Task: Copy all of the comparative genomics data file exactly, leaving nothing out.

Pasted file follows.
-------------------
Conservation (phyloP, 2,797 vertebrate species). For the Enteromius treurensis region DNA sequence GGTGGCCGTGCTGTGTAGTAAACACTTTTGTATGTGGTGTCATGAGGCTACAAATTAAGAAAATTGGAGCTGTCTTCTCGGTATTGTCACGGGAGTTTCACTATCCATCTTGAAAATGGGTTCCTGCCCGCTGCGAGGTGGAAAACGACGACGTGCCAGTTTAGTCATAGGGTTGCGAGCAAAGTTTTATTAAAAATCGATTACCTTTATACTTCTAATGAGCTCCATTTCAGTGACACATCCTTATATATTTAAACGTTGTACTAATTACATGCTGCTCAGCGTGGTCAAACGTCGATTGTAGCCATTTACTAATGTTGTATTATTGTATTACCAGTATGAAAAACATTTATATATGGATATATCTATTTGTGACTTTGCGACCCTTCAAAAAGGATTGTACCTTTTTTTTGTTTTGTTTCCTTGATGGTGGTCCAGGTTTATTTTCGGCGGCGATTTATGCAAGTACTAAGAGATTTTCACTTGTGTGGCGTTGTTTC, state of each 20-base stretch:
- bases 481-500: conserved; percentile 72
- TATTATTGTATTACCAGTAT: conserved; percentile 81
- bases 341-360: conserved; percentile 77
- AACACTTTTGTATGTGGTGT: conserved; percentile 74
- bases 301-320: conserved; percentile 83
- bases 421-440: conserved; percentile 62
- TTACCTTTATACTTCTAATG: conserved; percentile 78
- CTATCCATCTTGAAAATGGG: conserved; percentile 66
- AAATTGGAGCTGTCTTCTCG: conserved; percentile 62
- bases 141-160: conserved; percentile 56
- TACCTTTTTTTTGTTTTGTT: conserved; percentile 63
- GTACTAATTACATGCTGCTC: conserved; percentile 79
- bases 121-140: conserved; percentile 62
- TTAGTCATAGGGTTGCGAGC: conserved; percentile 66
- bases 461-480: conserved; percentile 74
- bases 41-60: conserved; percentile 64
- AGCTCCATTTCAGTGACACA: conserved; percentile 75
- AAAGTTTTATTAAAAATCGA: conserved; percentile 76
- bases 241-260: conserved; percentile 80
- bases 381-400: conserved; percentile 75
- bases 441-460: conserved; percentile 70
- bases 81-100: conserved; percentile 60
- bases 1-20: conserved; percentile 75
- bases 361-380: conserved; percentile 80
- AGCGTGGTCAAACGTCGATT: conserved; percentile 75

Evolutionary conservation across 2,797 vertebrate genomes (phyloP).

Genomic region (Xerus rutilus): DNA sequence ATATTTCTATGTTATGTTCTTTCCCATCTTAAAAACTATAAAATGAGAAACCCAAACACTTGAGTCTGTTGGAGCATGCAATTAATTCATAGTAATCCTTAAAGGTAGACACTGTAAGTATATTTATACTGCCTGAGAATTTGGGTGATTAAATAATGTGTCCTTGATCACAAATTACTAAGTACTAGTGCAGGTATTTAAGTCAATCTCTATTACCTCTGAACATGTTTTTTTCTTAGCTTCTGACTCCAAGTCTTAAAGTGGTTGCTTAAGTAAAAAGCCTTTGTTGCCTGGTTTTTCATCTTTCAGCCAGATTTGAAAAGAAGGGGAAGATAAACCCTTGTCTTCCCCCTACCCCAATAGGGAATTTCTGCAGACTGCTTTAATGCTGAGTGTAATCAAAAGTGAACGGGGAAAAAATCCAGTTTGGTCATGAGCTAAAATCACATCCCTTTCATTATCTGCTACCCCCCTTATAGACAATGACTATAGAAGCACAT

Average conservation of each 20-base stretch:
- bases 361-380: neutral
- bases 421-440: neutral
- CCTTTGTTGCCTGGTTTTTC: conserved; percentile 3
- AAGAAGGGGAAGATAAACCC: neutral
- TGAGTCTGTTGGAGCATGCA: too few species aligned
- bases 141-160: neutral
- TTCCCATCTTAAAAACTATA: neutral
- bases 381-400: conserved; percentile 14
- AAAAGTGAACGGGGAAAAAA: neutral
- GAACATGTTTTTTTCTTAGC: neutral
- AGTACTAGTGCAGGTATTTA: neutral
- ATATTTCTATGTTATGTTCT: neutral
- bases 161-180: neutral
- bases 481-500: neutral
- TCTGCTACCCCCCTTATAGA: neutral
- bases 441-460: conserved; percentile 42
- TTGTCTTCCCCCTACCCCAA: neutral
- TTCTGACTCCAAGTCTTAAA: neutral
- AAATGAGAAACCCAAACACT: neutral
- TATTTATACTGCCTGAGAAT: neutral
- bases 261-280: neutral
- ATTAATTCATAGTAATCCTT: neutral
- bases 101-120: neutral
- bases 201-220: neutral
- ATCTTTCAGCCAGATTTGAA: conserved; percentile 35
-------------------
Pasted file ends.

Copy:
Conservation (phyloP, 2,797 vertebrate species). For the Enteromius treurensis region DNA sequence GGTGGCCGTGCTGTGTAGTAAACACTTTTGTATGTGGTGTCATGAGGCTACAAATTAAGAAAATTGGAGCTGTCTTCTCGGTATTGTCACGGGAGTTTCACTATCCATCTTGAAAATGGGTTCCTGCCCGCTGCGAGGTGGAAAACGACGACGTGCCAGTTTAGTCATAGGGTTGCGAGCAAAGTTTTATTAAAAATCGATTACCTTTATACTTCTAATGAGCTCCATTTCAGTGACACATCCTTATATATTTAAACGTTGTACTAATTACATGCTGCTCAGCGTGGTCAAACGTCGATTGTAGCCATTTACTAATGTTGTATTATTGTATTACCAGTATGAAAAACATTTATATATGGATATATCTATTTGTGACTTTGCGACCCTTCAAAAAGGATTGTACCTTTTTTTTGTTTTGTTTCCTTGATGGTGGTCCAGGTTTATTTTCGGCGGCGATTTATGCAAGTACTAAGAGATTTTCACTTGTGTGGCGTTGTTTC, state of each 20-base stretch:
- bases 481-500: conserved; percentile 72
- TATTATTGTATTACCAGTAT: conserved; percentile 81
- bases 341-360: conserved; percentile 77
- AACACTTTTGTATGTGGTGT: conserved; percentile 74
- bases 301-320: conserved; percentile 83
- bases 421-440: conserved; percentile 62
- TTACCTTTATACTTCTAATG: conserved; percentile 78
- CTATCCATCTTGAAAATGGG: conserved; percentile 66
- AAATTGGAGCTGTCTTCTCG: conserved; percentile 62
- bases 141-160: conserved; percentile 56
- TACCTTTTTTTTGTTTTGTT: conserved; percentile 63
- GTACTAATTACATGCTGCTC: conserved; percentile 79
- bases 121-140: conserved; percentile 62
- TTAGTCATAGGGTTGCGAGC: conserved; percentile 66
- bases 461-480: conserved; percentile 74
- bases 41-60: conserved; percentile 64
- AGCTCCATTTCAGTGACACA: conserved; percentile 75
- AAAGTTTTATTAAAAATCGA: conserved; percentile 76
- bases 241-260: conserved; percentile 80
- bases 381-400: conserved; percentile 75
- bases 441-460: conserved; percentile 70
- bases 81-100: conserved; percentile 60
- bases 1-20: conserved; percentile 75
- bases 361-380: conserved; percentile 80
- AGCGTGGTCAAACGTCGATT: conserved; percentile 75

Evolutionary conservation across 2,797 vertebrate genomes (phyloP).

Genomic region (Xerus rutilus): DNA sequence ATATTTCTATGTTATGTTCTTTCCCATCTTAAAAACTATAAAATGAGAAACCCAAACACTTGAGTCTGTTGGAGCATGCAATTAATTCATAGTAATCCTTAAAGGTAGACACTGTAAGTATATTTATACTGCCTGAGAATTTGGGTGATTAAATAATGTGTCCTTGATCACAAATTACTAAGTACTAGTGCAGGTATTTAAGTCAATCTCTATTACCTCTGAACATGTTTTTTTCTTAGCTTCTGACTCCAAGTCTTAAAGTGGTTGCTTAAGTAAAAAGCCTTTGTTGCCTGGTTTTTCATCTTTCAGCCAGATTTGAAAAGAAGGGGAAGATAAACCCTTGTCTTCCCCCTACCCCAATAGGGAATTTCTGCAGACTGCTTTAATGCTGAGTGTAATCAAAAGTGAACGGGGAAAAAATCCAGTTTGGTCATGAGCTAAAATCACATCCCTTTCATTATCTGCTACCCCCCTTATAGACAATGACTATAGAAGCACAT

Average conservation of each 20-base stretch:
- bases 361-380: neutral
- bases 421-440: neutral
- CCTTTGTTGCCTGGTTTTTC: conserved; percentile 3
- AAGAAGGGGAAGATAAACCC: neutral
- TGAGTCTGTTGGAGCATGCA: too few species aligned
- bases 141-160: neutral
- TTCCCATCTTAAAAACTATA: neutral
- bases 381-400: conserved; percentile 14
- AAAAGTGAACGGGGAAAAAA: neutral
- GAACATGTTTTTTTCTTAGC: neutral
- AGTACTAGTGCAGGTATTTA: neutral
- ATATTTCTATGTTATGTTCT: neutral
- bases 161-180: neutral
- bases 481-500: neutral
- TCTGCTACCCCCCTTATAGA: neutral
- bases 441-460: conserved; percentile 42
- TTGTCTTCCCCCTACCCCAA: neutral
- TTCTGACTCCAAGTCTTAAA: neutral
- AAATGAGAAACCCAAACACT: neutral
- TATTTATACTGCCTGAGAAT: neutral
- bases 261-280: neutral
- ATTAATTCATAGTAATCCTT: neutral
- bases 101-120: neutral
- bases 201-220: neutral
- ATCTTTCAGCCAGATTTGAA: conserved; percentile 35